The Elder Scrolls Online: Summerset review for PC, PS4, Xbox One

Platform: PC
Also On: PS4, Xbox One
Publisher: Bethesda Softworks
Developer: ZeniMax Online Studios
Medium: Digital
Players: Multi
Online: Yes

The Elder Scrolls Online: Summerset is the second big expansion for the MMORPG that launched in 2014, and like the outstanding Morrowind expansion that came before it, Summerset proves that this game still has plenty of life and content to offer old and new players alike. One of the draws to the expansions for The Elder Scrolls Online is the ability to come in as a new player and immediately start the expansion, with no real handicap. If you are a big Elder Scrolls fan, but did not care to get into Online when it launched you can come in and just play the Morrowind expansion, or just play the Summerset expansion. Sure, it has all of the elements that make it an MMORPG, but it also has some amazingly in depth quests and lore in its story. The world is rich and populated, with plenty of quests and story content to discover, all without ever really having to interact with the other players around you. Sure, you see them there running around and questing as well, but these expansions can be played by yourself, and played simply to visit the old worlds you remember from previous Elder Scrolls titles.

The Elder Scrolls Online: Summerset takes place in the land of Summerset, home of the High Elves. Being in this world feels unique and similar all at the same time. Summerset has not been visited since the original Elder Scrolls, Arena, so getting to walk around and experience this piece of Elder Scrolls history in a modern engine is a treat for any long time fans of the series. Like Morrowind, it does feel like they rely a bit too heavily on the joy of seeing and exploring these areas from past games, to the point that some of the story components and the joy to be found might be lost on players unfamiliar with Elder Scrolls history. This is effectively balanced out through incredible story telling and a questline spanning nearly 25 hours. Even a newcomer to the series will be able to tell you of the history of Summerset, the xenophobia of the High Elves, the magic of the land and the history of the Psijic Order.

The Psijic Order is an ancient group of mages that players have heard of in other Elder Scrolls titles but have had very few opportunities to interact with, and have never been able to play a role in their story. Summerset changes this by allowing you to take part in their quests and become a part of their order. The Psijic Order skills are built around controlling time, a feature that Summerset encourages players to capitalize on while playing and raiding, allowing you to stop time around you, giving you precious seconds to deal damage, heal or escape from a particularly nasty scenario. In addition to gaining their incredibly powerful skill tree, questing for the Psijic Order unlocks access to the island of Artaeum, the island that the order calls home. This is one of the highlights of the environments introduced in Summerset. What Artaeum lacks in size it makes up for in beauty, I spent a lot of time simply walking around admiring the attention to detail and the feeling of separation that the island of Artaeum has within The Elder Scrolls Online.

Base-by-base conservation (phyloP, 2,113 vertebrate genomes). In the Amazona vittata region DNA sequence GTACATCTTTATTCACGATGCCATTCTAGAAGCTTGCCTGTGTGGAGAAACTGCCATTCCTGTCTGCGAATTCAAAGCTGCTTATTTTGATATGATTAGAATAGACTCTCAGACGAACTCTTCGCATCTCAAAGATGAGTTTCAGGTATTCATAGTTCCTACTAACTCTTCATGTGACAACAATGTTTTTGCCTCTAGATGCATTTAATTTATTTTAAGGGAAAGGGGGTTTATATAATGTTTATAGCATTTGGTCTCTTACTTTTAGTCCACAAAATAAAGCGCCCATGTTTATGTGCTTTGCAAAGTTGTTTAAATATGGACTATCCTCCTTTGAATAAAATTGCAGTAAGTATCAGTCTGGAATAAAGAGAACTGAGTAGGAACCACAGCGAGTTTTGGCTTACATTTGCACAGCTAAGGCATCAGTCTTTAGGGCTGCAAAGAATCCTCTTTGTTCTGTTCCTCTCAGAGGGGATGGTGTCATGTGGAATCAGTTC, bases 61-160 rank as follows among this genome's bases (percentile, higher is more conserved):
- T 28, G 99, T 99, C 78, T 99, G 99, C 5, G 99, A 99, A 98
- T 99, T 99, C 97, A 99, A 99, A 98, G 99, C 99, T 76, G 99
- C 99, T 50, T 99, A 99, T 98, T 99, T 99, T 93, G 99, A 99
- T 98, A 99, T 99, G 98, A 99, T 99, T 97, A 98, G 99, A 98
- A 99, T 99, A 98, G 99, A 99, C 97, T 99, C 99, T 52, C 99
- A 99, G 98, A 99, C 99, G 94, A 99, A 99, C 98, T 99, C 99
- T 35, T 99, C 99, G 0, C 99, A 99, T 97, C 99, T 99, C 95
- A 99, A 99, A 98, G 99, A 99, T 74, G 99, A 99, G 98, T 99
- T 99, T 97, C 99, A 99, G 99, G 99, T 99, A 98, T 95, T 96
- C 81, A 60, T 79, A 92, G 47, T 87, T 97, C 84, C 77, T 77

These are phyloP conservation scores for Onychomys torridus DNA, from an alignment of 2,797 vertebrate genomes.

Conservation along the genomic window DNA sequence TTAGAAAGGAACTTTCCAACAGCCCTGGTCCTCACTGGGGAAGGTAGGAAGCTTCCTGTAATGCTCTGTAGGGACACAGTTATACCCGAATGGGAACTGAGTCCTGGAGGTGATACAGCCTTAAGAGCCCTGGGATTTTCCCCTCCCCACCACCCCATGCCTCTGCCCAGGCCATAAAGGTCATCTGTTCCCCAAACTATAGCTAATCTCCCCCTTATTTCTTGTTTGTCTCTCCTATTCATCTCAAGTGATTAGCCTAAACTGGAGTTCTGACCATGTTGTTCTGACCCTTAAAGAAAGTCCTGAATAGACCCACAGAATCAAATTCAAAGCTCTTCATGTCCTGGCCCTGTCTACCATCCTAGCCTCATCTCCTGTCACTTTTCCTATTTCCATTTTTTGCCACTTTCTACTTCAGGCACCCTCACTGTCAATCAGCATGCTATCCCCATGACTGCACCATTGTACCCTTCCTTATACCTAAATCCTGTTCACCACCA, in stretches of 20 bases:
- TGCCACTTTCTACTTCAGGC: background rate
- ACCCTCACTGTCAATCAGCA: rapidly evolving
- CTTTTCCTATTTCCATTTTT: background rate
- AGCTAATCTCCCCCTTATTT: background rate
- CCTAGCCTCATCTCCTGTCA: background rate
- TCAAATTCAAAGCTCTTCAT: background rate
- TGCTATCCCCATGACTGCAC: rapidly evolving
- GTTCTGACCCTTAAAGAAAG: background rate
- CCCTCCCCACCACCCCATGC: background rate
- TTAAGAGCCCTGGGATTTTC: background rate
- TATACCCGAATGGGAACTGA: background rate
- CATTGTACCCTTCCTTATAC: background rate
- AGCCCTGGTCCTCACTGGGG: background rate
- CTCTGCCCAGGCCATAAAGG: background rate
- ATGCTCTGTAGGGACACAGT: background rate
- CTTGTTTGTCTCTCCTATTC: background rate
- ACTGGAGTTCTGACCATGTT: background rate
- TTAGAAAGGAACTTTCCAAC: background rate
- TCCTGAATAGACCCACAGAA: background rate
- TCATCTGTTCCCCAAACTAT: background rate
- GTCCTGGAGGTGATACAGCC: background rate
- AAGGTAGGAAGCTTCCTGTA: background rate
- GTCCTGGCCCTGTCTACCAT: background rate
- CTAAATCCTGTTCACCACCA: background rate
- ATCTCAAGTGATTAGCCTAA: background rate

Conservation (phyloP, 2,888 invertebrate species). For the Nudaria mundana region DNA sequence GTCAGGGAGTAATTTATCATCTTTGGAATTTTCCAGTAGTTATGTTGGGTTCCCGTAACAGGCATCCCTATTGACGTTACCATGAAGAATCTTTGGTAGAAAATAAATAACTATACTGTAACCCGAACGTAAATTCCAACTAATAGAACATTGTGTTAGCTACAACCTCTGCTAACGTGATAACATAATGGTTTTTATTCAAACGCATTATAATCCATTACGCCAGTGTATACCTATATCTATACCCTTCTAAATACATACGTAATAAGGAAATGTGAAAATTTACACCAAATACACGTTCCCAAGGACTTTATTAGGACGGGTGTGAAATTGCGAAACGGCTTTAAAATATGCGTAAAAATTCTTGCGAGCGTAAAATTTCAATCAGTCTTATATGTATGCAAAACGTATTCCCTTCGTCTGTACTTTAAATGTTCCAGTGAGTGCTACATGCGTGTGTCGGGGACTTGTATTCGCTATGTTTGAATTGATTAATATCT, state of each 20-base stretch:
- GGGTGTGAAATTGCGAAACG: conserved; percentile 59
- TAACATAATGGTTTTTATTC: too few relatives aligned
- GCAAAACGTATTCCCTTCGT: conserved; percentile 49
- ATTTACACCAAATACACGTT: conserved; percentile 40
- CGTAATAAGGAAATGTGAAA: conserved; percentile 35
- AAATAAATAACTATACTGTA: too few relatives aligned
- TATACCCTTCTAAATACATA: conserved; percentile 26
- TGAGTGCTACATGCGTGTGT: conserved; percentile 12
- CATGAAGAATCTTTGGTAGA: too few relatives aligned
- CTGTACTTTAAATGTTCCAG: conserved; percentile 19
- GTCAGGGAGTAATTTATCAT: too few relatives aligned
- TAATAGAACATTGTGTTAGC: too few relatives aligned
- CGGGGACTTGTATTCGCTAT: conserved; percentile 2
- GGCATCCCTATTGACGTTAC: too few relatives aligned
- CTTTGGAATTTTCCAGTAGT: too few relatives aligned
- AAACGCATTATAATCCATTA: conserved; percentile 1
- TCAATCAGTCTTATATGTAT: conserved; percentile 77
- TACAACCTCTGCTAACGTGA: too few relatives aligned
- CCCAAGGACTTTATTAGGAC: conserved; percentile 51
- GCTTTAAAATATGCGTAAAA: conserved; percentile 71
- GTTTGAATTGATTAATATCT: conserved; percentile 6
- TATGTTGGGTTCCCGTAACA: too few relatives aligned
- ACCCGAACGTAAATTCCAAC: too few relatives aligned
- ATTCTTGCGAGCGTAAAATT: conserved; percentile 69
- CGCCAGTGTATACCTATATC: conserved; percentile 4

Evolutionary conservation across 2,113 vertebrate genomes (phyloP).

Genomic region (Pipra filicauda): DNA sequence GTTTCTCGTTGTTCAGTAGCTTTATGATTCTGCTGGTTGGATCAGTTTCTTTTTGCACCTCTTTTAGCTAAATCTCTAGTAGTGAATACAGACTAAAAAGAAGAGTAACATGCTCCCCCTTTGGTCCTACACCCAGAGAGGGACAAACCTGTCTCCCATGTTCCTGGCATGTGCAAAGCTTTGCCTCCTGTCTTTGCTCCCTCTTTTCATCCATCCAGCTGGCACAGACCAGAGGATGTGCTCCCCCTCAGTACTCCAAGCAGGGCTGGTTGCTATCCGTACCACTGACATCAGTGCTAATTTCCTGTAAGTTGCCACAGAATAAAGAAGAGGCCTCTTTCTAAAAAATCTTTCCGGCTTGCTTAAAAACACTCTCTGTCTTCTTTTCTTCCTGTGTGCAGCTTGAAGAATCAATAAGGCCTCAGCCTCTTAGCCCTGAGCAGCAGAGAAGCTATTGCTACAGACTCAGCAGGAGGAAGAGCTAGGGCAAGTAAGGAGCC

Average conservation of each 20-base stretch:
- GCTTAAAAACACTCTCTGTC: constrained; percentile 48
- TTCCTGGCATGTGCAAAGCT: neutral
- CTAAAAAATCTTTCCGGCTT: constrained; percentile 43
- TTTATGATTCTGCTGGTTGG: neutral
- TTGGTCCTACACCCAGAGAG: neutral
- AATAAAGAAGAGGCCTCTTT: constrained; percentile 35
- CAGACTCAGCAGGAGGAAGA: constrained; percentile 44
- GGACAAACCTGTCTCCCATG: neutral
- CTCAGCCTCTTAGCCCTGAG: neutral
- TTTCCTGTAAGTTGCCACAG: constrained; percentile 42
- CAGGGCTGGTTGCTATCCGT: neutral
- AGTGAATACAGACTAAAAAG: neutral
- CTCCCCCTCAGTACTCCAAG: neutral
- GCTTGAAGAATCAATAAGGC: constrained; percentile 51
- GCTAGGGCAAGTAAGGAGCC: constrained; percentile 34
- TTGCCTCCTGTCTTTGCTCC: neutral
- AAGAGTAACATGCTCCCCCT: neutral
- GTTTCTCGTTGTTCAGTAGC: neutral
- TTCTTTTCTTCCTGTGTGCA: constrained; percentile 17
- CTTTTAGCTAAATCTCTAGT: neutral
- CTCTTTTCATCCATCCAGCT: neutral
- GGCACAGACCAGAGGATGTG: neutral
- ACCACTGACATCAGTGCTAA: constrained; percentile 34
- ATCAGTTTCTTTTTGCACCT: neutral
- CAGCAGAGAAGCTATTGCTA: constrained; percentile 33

The questline for the Psijic Order is somewhat of a mixed bag. The character interactions were all top notch, and the story aspects accompanying it are some of the best in the game so far, but some of the actual questing was less than enjoyable. The earliest stages of the Psijic Order quest has the player running from one end of the massive land of Tamriel to the other over and over again to close rifts in time. This can take a long time and is very tedious, even if you have a decently well explored map with wayshrines unlocked all along the way. If you do not, it is going to be a lot of just running through the world. This can be both good and bad, it is very tedious for players who simply want to complete the quests and progress the story, but if you are a new player it gives you a good opportunity to explore the whole map and get a feel for the world around you.

In addition to the new skill tree, new areas and new quests, Summerset opens up a new crafting profession, jewelry crafting. This allows you to increase your effectiveness and your skills with rings, necklaces and other pieces of jewelry that your character can equip to great effect. The research required to craft high level items takes a long time and is a bit frustrating, as the solution the game presents you with is ?go spend money in the online store to research them instantly?, but in a now free to play MMORPG, I can?t fault them with working to make a little bit of extra money to support the amount of content they are creating. $40 gets you the base game, the Morrowind expansion and the Summerset expansion. That is easily several hundred hours of content for a new player to experience.

As someone who has come and gone with The Elder Scrolls Online in the four years since its launch, I was incredibly pleased with the content that Summerset delivered. A friend of mine joined me when Summerset launched and started from scratch, never having played before and loved every minute of it. Summerset may not have delivered quite as much content as Morrowind did before it, but most of what it presented was outstanding and added to the rich history of Elder Scrolls. Whether you have been playing since launch or are picking it up for the first time, The Elder Scrolls Online: Summerset is a great experience, suitable to be played alone or in the company of friends.

Note: Bethesda Softworks provided us with a The Elder Scrolls Online: Summerset PC code/copy for review purposes.

Grade: B+